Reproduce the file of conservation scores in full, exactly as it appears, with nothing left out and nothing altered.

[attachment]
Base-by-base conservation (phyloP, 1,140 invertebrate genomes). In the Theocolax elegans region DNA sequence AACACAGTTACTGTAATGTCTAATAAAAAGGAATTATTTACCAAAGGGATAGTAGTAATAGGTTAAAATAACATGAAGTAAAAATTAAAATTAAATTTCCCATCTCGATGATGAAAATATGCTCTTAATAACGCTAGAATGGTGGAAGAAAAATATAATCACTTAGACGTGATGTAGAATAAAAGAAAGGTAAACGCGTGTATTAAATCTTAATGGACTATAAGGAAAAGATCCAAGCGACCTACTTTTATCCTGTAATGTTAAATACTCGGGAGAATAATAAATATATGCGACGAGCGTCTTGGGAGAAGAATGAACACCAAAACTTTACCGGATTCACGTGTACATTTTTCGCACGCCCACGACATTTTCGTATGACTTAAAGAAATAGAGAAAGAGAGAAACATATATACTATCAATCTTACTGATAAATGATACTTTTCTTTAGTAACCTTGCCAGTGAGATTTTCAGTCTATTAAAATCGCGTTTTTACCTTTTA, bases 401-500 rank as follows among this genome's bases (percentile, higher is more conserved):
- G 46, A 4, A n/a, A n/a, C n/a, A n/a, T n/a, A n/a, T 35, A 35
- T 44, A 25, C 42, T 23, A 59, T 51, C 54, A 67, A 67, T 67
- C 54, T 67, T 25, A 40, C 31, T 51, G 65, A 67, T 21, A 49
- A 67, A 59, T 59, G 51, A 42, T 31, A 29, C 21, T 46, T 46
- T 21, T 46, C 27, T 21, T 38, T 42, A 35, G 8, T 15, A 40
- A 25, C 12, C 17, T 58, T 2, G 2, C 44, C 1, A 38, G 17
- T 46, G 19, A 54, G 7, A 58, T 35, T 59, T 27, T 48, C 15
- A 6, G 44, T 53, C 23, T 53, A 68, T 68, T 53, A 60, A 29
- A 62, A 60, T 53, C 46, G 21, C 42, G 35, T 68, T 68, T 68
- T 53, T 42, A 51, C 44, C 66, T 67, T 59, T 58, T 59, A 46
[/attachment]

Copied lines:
Base-by-base conservation (phyloP, 1,140 invertebrate genomes). In the Theocolax elegans region DNA sequence AACACAGTTACTGTAATGTCTAATAAAAAGGAATTATTTACCAAAGGGATAGTAGTAATAGGTTAAAATAACATGAAGTAAAAATTAAAATTAAATTTCCCATCTCGATGATGAAAATATGCTCTTAATAACGCTAGAATGGTGGAAGAAAAATATAATCACTTAGACGTGATGTAGAATAAAAGAAAGGTAAACGCGTGTATTAAATCTTAATGGACTATAAGGAAAAGATCCAAGCGACCTACTTTTATCCTGTAATGTTAAATACTCGGGAGAATAATAAATATATGCGACGAGCGTCTTGGGAGAAGAATGAACACCAAAACTTTACCGGATTCACGTGTACATTTTTCGCACGCCCACGACATTTTCGTATGACTTAAAGAAATAGAGAAAGAGAGAAACATATATACTATCAATCTTACTGATAAATGATACTTTTCTTTAGTAACCTTGCCAGTGAGATTTTCAGTCTATTAAAATCGCGTTTTTACCTTTTA, bases 401-500 rank as follows among this genome's bases (percentile, higher is more conserved):
- G 46, A 4, A n/a, A n/a, C n/a, A n/a, T n/a, A n/a, T 35, A 35
- T 44, A 25, C 42, T 23, A 59, T 51, C 54, A 67, A 67, T 67
- C 54, T 67, T 25, A 40, C 31, T 51, G 65, A 67, T 21, A 49
- A 67, A 59, T 59, G 51, A 42, T 31, A 29, C 21, T 46, T 46
- T 21, T 46, C 27, T 21, T 38, T 42, A 35, G 8, T 15, A 40
- A 25, C 12, C 17, T 58, T 2, G 2, C 44, C 1, A 38, G 17
- T 46, G 19, A 54, G 7, A 58, T 35, T 59, T 27, T 48, C 15
- A 6, G 44, T 53, C 23, T 53, A 68, T 68, T 53, A 60, A 29
- A 62, A 60, T 53, C 46, G 21, C 42, G 35, T 68, T 68, T 68
- T 53, T 42, A 51, C 44, C 66, T 67, T 59, T 58, T 59, A 46